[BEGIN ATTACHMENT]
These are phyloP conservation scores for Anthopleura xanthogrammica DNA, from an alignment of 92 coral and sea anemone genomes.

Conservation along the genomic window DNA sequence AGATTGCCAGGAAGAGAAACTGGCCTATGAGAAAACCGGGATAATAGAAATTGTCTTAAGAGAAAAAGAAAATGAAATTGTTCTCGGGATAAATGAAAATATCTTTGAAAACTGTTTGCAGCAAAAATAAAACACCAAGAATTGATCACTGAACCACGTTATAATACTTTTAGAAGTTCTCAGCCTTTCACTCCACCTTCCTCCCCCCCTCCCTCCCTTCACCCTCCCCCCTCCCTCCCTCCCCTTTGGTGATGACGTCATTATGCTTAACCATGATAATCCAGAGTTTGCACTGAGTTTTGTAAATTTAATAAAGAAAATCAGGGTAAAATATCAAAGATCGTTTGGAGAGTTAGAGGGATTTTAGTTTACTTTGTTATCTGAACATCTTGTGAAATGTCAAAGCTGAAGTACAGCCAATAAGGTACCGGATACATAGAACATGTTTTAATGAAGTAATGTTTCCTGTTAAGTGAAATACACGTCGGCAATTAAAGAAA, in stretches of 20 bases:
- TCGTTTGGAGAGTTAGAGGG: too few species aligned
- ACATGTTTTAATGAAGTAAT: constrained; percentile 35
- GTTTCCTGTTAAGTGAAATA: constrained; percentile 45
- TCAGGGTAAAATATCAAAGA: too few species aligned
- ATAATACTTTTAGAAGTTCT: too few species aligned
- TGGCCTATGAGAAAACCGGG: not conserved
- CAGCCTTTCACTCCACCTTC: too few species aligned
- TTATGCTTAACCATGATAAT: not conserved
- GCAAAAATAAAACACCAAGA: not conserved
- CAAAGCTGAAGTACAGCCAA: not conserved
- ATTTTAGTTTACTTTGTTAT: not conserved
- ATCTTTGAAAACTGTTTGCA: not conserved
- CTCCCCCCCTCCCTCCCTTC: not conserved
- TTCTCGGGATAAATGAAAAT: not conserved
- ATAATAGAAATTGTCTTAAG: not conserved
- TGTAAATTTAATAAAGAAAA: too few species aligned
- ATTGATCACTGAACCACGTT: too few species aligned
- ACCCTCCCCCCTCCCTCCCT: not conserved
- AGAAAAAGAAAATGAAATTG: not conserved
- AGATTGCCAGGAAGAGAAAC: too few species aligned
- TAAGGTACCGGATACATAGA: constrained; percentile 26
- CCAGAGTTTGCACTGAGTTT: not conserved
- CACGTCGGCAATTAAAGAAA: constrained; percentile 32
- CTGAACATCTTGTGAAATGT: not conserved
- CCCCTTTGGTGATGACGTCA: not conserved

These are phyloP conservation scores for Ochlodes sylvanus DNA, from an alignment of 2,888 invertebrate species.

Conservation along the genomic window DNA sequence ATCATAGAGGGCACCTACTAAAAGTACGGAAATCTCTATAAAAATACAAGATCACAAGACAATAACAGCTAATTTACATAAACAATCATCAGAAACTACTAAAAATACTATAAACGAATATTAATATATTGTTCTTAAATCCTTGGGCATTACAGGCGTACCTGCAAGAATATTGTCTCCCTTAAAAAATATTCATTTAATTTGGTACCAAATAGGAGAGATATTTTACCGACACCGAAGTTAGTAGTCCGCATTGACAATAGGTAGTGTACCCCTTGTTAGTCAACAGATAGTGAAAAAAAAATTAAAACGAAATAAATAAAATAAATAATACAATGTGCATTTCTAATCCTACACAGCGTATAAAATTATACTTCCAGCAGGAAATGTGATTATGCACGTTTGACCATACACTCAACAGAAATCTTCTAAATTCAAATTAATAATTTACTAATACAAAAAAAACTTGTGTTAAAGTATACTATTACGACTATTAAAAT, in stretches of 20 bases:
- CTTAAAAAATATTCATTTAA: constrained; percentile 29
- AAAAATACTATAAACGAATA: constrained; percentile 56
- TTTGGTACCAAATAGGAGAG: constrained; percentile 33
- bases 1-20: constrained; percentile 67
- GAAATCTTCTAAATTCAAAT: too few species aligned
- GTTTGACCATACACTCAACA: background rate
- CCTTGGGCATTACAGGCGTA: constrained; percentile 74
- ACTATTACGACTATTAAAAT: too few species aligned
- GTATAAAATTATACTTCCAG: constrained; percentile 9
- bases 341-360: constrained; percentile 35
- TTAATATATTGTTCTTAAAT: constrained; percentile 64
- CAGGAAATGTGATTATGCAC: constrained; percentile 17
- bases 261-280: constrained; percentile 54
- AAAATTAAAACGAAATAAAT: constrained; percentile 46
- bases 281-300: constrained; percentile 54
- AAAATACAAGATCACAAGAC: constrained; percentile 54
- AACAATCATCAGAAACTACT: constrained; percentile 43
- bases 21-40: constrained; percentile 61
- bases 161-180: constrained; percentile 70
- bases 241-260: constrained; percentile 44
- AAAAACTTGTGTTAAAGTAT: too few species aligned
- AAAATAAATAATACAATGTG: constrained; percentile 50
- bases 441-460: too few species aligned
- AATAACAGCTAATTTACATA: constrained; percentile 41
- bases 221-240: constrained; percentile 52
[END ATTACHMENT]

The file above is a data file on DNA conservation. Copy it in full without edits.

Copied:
These are phyloP conservation scores for Anthopleura xanthogrammica DNA, from an alignment of 92 coral and sea anemone genomes.

Conservation along the genomic window DNA sequence AGATTGCCAGGAAGAGAAACTGGCCTATGAGAAAACCGGGATAATAGAAATTGTCTTAAGAGAAAAAGAAAATGAAATTGTTCTCGGGATAAATGAAAATATCTTTGAAAACTGTTTGCAGCAAAAATAAAACACCAAGAATTGATCACTGAACCACGTTATAATACTTTTAGAAGTTCTCAGCCTTTCACTCCACCTTCCTCCCCCCCTCCCTCCCTTCACCCTCCCCCCTCCCTCCCTCCCCTTTGGTGATGACGTCATTATGCTTAACCATGATAATCCAGAGTTTGCACTGAGTTTTGTAAATTTAATAAAGAAAATCAGGGTAAAATATCAAAGATCGTTTGGAGAGTTAGAGGGATTTTAGTTTACTTTGTTATCTGAACATCTTGTGAAATGTCAAAGCTGAAGTACAGCCAATAAGGTACCGGATACATAGAACATGTTTTAATGAAGTAATGTTTCCTGTTAAGTGAAATACACGTCGGCAATTAAAGAAA, in stretches of 20 bases:
- TCGTTTGGAGAGTTAGAGGG: too few species aligned
- ACATGTTTTAATGAAGTAAT: constrained; percentile 35
- GTTTCCTGTTAAGTGAAATA: constrained; percentile 45
- TCAGGGTAAAATATCAAAGA: too few species aligned
- ATAATACTTTTAGAAGTTCT: too few species aligned
- TGGCCTATGAGAAAACCGGG: not conserved
- CAGCCTTTCACTCCACCTTC: too few species aligned
- TTATGCTTAACCATGATAAT: not conserved
- GCAAAAATAAAACACCAAGA: not conserved
- CAAAGCTGAAGTACAGCCAA: not conserved
- ATTTTAGTTTACTTTGTTAT: not conserved
- ATCTTTGAAAACTGTTTGCA: not conserved
- CTCCCCCCCTCCCTCCCTTC: not conserved
- TTCTCGGGATAAATGAAAAT: not conserved
- ATAATAGAAATTGTCTTAAG: not conserved
- TGTAAATTTAATAAAGAAAA: too few species aligned
- ATTGATCACTGAACCACGTT: too few species aligned
- ACCCTCCCCCCTCCCTCCCT: not conserved
- AGAAAAAGAAAATGAAATTG: not conserved
- AGATTGCCAGGAAGAGAAAC: too few species aligned
- TAAGGTACCGGATACATAGA: constrained; percentile 26
- CCAGAGTTTGCACTGAGTTT: not conserved
- CACGTCGGCAATTAAAGAAA: constrained; percentile 32
- CTGAACATCTTGTGAAATGT: not conserved
- CCCCTTTGGTGATGACGTCA: not conserved

These are phyloP conservation scores for Ochlodes sylvanus DNA, from an alignment of 2,888 invertebrate species.

Conservation along the genomic window DNA sequence ATCATAGAGGGCACCTACTAAAAGTACGGAAATCTCTATAAAAATACAAGATCACAAGACAATAACAGCTAATTTACATAAACAATCATCAGAAACTACTAAAAATACTATAAACGAATATTAATATATTGTTCTTAAATCCTTGGGCATTACAGGCGTACCTGCAAGAATATTGTCTCCCTTAAAAAATATTCATTTAATTTGGTACCAAATAGGAGAGATATTTTACCGACACCGAAGTTAGTAGTCCGCATTGACAATAGGTAGTGTACCCCTTGTTAGTCAACAGATAGTGAAAAAAAAATTAAAACGAAATAAATAAAATAAATAATACAATGTGCATTTCTAATCCTACACAGCGTATAAAATTATACTTCCAGCAGGAAATGTGATTATGCACGTTTGACCATACACTCAACAGAAATCTTCTAAATTCAAATTAATAATTTACTAATACAAAAAAAACTTGTGTTAAAGTATACTATTACGACTATTAAAAT, in stretches of 20 bases:
- CTTAAAAAATATTCATTTAA: constrained; percentile 29
- AAAAATACTATAAACGAATA: constrained; percentile 56
- TTTGGTACCAAATAGGAGAG: constrained; percentile 33
- bases 1-20: constrained; percentile 67
- GAAATCTTCTAAATTCAAAT: too few species aligned
- GTTTGACCATACACTCAACA: background rate
- CCTTGGGCATTACAGGCGTA: constrained; percentile 74
- ACTATTACGACTATTAAAAT: too few species aligned
- GTATAAAATTATACTTCCAG: constrained; percentile 9
- bases 341-360: constrained; percentile 35
- TTAATATATTGTTCTTAAAT: constrained; percentile 64
- CAGGAAATGTGATTATGCAC: constrained; percentile 17
- bases 261-280: constrained; percentile 54
- AAAATTAAAACGAAATAAAT: constrained; percentile 46
- bases 281-300: constrained; percentile 54
- AAAATACAAGATCACAAGAC: constrained; percentile 54
- AACAATCATCAGAAACTACT: constrained; percentile 43
- bases 21-40: constrained; percentile 61
- bases 161-180: constrained; percentile 70
- bases 241-260: constrained; percentile 44
- AAAAACTTGTGTTAAAGTAT: too few species aligned
- AAAATAAATAATACAATGTG: constrained; percentile 50
- bases 441-460: too few species aligned
- AATAACAGCTAATTTACATA: constrained; percentile 41
- bases 221-240: constrained; percentile 52